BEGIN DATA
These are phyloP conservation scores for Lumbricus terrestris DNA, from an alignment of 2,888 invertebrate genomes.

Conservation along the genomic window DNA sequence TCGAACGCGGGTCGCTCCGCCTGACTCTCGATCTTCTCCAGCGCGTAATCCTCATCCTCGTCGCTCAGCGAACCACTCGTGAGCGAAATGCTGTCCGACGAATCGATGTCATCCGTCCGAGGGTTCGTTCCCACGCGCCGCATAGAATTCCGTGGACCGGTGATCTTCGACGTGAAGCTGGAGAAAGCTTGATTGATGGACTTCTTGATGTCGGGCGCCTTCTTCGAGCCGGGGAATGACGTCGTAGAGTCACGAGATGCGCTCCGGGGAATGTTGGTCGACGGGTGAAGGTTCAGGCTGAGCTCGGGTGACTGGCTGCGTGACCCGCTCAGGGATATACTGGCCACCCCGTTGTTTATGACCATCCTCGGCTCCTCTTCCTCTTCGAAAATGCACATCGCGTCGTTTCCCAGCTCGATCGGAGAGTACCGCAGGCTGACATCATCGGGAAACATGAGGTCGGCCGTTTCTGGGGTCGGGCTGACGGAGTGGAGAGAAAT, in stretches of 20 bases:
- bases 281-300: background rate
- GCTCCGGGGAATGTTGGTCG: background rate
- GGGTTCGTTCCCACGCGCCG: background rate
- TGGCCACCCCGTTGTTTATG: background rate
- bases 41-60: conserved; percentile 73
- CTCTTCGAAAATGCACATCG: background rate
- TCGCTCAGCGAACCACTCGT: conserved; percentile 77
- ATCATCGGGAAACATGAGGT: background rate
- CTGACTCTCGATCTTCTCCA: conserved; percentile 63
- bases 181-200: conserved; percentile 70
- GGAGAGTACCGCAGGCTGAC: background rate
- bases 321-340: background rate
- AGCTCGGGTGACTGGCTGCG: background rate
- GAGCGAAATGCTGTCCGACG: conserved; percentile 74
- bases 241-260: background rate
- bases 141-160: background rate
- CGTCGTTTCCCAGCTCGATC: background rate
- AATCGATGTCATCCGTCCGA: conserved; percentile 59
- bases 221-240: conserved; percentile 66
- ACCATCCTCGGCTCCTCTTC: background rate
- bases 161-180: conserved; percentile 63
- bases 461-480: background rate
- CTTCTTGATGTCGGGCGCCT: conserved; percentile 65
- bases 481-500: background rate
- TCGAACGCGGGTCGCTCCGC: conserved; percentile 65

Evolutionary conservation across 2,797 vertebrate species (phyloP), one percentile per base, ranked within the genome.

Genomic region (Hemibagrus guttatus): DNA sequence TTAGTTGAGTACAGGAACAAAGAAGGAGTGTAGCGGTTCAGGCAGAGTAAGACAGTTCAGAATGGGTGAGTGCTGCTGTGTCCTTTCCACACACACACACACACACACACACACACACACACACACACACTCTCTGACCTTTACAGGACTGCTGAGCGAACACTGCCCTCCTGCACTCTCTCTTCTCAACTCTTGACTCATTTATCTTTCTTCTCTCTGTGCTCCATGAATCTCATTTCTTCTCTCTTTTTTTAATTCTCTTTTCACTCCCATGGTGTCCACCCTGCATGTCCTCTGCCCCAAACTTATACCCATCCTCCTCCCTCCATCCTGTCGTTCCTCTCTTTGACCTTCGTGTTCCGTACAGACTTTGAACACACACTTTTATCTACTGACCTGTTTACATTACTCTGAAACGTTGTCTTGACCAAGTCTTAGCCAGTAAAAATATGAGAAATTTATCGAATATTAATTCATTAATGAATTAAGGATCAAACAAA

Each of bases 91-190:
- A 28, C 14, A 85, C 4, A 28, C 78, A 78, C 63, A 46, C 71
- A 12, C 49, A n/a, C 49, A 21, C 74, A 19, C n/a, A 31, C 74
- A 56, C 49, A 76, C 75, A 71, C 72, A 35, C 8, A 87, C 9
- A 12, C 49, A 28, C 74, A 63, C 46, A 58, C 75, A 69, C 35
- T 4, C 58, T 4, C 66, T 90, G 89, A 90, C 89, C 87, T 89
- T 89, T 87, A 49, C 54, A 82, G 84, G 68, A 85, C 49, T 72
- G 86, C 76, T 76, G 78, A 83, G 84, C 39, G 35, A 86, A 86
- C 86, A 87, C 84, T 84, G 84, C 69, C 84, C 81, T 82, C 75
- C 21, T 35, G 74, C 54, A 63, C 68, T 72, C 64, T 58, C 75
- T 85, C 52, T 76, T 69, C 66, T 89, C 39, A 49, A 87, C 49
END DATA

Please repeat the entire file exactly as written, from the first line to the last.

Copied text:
These are phyloP conservation scores for Lumbricus terrestris DNA, from an alignment of 2,888 invertebrate genomes.

Conservation along the genomic window DNA sequence TCGAACGCGGGTCGCTCCGCCTGACTCTCGATCTTCTCCAGCGCGTAATCCTCATCCTCGTCGCTCAGCGAACCACTCGTGAGCGAAATGCTGTCCGACGAATCGATGTCATCCGTCCGAGGGTTCGTTCCCACGCGCCGCATAGAATTCCGTGGACCGGTGATCTTCGACGTGAAGCTGGAGAAAGCTTGATTGATGGACTTCTTGATGTCGGGCGCCTTCTTCGAGCCGGGGAATGACGTCGTAGAGTCACGAGATGCGCTCCGGGGAATGTTGGTCGACGGGTGAAGGTTCAGGCTGAGCTCGGGTGACTGGCTGCGTGACCCGCTCAGGGATATACTGGCCACCCCGTTGTTTATGACCATCCTCGGCTCCTCTTCCTCTTCGAAAATGCACATCGCGTCGTTTCCCAGCTCGATCGGAGAGTACCGCAGGCTGACATCATCGGGAAACATGAGGTCGGCCGTTTCTGGGGTCGGGCTGACGGAGTGGAGAGAAAT, in stretches of 20 bases:
- bases 281-300: background rate
- GCTCCGGGGAATGTTGGTCG: background rate
- GGGTTCGTTCCCACGCGCCG: background rate
- TGGCCACCCCGTTGTTTATG: background rate
- bases 41-60: conserved; percentile 73
- CTCTTCGAAAATGCACATCG: background rate
- TCGCTCAGCGAACCACTCGT: conserved; percentile 77
- ATCATCGGGAAACATGAGGT: background rate
- CTGACTCTCGATCTTCTCCA: conserved; percentile 63
- bases 181-200: conserved; percentile 70
- GGAGAGTACCGCAGGCTGAC: background rate
- bases 321-340: background rate
- AGCTCGGGTGACTGGCTGCG: background rate
- GAGCGAAATGCTGTCCGACG: conserved; percentile 74
- bases 241-260: background rate
- bases 141-160: background rate
- CGTCGTTTCCCAGCTCGATC: background rate
- AATCGATGTCATCCGTCCGA: conserved; percentile 59
- bases 221-240: conserved; percentile 66
- ACCATCCTCGGCTCCTCTTC: background rate
- bases 161-180: conserved; percentile 63
- bases 461-480: background rate
- CTTCTTGATGTCGGGCGCCT: conserved; percentile 65
- bases 481-500: background rate
- TCGAACGCGGGTCGCTCCGC: conserved; percentile 65

Evolutionary conservation across 2,797 vertebrate species (phyloP), one percentile per base, ranked within the genome.

Genomic region (Hemibagrus guttatus): DNA sequence TTAGTTGAGTACAGGAACAAAGAAGGAGTGTAGCGGTTCAGGCAGAGTAAGACAGTTCAGAATGGGTGAGTGCTGCTGTGTCCTTTCCACACACACACACACACACACACACACACACACACACACACACTCTCTGACCTTTACAGGACTGCTGAGCGAACACTGCCCTCCTGCACTCTCTCTTCTCAACTCTTGACTCATTTATCTTTCTTCTCTCTGTGCTCCATGAATCTCATTTCTTCTCTCTTTTTTTAATTCTCTTTTCACTCCCATGGTGTCCACCCTGCATGTCCTCTGCCCCAAACTTATACCCATCCTCCTCCCTCCATCCTGTCGTTCCTCTCTTTGACCTTCGTGTTCCGTACAGACTTTGAACACACACTTTTATCTACTGACCTGTTTACATTACTCTGAAACGTTGTCTTGACCAAGTCTTAGCCAGTAAAAATATGAGAAATTTATCGAATATTAATTCATTAATGAATTAAGGATCAAACAAA

Each of bases 91-190:
- A 28, C 14, A 85, C 4, A 28, C 78, A 78, C 63, A 46, C 71
- A 12, C 49, A n/a, C 49, A 21, C 74, A 19, C n/a, A 31, C 74
- A 56, C 49, A 76, C 75, A 71, C 72, A 35, C 8, A 87, C 9
- A 12, C 49, A 28, C 74, A 63, C 46, A 58, C 75, A 69, C 35
- T 4, C 58, T 4, C 66, T 90, G 89, A 90, C 89, C 87, T 89
- T 89, T 87, A 49, C 54, A 82, G 84, G 68, A 85, C 49, T 72
- G 86, C 76, T 76, G 78, A 83, G 84, C 39, G 35, A 86, A 86
- C 86, A 87, C 84, T 84, G 84, C 69, C 84, C 81, T 82, C 75
- C 21, T 35, G 74, C 54, A 63, C 68, T 72, C 64, T 58, C 75
- T 85, C 52, T 76, T 69, C 66, T 89, C 39, A 49, A 87, C 49